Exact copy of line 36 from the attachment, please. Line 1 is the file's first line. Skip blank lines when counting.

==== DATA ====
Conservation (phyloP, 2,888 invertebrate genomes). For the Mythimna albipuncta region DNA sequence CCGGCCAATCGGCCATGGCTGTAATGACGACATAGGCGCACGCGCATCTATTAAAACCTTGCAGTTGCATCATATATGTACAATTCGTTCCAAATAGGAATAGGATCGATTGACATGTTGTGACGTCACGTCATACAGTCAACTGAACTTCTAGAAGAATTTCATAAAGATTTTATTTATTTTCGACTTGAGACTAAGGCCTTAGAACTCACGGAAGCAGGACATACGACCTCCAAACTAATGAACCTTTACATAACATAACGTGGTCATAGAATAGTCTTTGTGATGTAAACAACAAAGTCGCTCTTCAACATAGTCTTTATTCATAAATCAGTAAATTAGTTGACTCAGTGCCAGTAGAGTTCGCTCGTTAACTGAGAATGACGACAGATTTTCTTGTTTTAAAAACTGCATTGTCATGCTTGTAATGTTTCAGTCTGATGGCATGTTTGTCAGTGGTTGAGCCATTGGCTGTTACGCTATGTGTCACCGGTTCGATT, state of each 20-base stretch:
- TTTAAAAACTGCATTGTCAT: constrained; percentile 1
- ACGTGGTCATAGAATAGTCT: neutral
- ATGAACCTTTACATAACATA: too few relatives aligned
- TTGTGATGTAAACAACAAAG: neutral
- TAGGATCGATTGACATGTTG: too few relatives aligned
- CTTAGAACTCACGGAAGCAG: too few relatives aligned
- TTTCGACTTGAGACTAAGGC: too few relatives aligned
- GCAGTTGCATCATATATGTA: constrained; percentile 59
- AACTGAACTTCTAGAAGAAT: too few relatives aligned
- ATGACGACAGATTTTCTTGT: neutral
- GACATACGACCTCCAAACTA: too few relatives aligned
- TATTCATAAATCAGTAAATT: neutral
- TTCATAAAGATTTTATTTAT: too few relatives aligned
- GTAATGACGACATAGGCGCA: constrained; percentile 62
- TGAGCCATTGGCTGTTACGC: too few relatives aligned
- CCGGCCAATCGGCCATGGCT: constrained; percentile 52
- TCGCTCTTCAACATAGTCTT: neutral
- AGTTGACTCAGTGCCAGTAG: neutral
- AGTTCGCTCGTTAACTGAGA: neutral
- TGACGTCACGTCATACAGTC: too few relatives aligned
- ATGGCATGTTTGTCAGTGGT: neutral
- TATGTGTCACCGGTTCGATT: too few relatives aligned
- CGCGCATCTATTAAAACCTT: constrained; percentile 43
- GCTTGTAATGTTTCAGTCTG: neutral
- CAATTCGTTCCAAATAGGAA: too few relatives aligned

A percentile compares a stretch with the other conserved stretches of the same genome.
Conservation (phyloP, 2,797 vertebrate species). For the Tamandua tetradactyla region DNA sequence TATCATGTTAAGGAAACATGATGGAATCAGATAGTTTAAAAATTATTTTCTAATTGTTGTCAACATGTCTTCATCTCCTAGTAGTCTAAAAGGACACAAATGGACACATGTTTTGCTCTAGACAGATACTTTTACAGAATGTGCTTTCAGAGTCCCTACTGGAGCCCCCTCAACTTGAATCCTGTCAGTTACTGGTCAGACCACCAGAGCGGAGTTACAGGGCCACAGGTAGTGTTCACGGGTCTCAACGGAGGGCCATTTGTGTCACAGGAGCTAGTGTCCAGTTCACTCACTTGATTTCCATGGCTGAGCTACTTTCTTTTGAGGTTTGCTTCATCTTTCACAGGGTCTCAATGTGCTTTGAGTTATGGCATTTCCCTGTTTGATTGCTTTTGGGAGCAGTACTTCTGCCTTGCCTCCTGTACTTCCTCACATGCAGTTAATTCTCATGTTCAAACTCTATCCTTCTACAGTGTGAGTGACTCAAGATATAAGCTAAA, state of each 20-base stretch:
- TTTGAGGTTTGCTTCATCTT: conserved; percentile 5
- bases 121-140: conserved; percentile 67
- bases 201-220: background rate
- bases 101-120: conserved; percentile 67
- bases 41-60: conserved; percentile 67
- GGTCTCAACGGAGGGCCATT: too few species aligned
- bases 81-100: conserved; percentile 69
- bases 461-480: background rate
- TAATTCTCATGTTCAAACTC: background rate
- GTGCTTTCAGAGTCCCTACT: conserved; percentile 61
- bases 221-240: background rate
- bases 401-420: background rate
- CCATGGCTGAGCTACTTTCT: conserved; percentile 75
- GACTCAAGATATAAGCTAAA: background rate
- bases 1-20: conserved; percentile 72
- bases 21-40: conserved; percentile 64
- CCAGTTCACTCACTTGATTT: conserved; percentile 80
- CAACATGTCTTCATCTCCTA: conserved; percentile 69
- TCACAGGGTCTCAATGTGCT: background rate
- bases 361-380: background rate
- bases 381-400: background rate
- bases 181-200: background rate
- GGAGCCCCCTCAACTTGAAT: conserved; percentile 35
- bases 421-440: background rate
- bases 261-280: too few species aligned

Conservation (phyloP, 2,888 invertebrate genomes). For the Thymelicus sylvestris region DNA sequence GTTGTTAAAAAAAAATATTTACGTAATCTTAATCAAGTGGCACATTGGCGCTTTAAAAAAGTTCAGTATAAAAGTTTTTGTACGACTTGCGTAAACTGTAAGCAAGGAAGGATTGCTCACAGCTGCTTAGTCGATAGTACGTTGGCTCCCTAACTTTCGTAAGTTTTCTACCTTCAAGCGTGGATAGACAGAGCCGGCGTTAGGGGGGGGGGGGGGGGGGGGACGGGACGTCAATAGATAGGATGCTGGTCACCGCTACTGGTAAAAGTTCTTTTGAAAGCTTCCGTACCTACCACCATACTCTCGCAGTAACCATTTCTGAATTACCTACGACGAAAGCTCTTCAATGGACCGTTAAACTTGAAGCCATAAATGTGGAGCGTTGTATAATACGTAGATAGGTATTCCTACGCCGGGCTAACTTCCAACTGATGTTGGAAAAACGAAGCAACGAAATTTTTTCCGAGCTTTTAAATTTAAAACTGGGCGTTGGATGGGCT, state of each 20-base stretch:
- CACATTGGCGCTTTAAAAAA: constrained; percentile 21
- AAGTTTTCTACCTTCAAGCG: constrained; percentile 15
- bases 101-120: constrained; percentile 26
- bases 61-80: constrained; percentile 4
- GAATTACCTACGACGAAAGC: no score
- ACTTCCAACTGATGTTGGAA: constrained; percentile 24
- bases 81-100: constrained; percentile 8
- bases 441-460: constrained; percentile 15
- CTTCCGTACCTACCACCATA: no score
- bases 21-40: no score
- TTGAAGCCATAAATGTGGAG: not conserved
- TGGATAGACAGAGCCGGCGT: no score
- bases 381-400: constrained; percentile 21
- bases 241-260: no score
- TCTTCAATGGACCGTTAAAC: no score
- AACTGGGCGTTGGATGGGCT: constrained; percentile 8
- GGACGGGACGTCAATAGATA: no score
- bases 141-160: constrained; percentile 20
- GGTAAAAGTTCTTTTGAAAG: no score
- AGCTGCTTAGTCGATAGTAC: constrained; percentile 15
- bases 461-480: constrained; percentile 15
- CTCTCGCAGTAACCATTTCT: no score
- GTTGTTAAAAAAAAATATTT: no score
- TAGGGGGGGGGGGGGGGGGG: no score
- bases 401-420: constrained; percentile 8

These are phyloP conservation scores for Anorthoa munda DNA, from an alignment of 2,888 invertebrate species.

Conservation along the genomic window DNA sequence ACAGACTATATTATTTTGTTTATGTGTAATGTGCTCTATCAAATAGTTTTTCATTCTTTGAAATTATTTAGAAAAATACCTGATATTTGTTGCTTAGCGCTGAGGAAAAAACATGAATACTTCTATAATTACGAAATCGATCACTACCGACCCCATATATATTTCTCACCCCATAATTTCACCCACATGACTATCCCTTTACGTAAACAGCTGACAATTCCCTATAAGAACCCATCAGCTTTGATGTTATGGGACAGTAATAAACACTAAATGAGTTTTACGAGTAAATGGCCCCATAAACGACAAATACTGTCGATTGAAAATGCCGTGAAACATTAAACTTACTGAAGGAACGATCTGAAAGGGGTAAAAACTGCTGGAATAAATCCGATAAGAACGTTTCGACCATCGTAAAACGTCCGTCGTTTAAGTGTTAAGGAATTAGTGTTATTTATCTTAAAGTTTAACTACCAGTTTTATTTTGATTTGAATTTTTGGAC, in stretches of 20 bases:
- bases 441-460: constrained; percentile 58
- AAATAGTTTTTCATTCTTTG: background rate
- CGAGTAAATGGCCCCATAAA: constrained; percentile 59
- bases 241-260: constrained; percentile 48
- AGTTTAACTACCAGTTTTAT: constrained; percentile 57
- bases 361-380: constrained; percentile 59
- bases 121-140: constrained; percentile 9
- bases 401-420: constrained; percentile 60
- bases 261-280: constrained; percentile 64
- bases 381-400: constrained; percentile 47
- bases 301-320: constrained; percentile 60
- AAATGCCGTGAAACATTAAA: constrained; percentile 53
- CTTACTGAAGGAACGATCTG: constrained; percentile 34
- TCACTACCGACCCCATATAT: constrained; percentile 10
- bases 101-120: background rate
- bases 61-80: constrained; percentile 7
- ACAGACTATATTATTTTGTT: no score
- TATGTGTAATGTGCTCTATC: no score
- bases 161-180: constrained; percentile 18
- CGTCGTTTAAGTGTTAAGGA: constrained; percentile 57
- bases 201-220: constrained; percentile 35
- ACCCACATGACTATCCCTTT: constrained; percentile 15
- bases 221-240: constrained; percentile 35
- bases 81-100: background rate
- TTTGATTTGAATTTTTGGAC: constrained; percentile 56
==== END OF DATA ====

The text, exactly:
- bases 461-480: background rate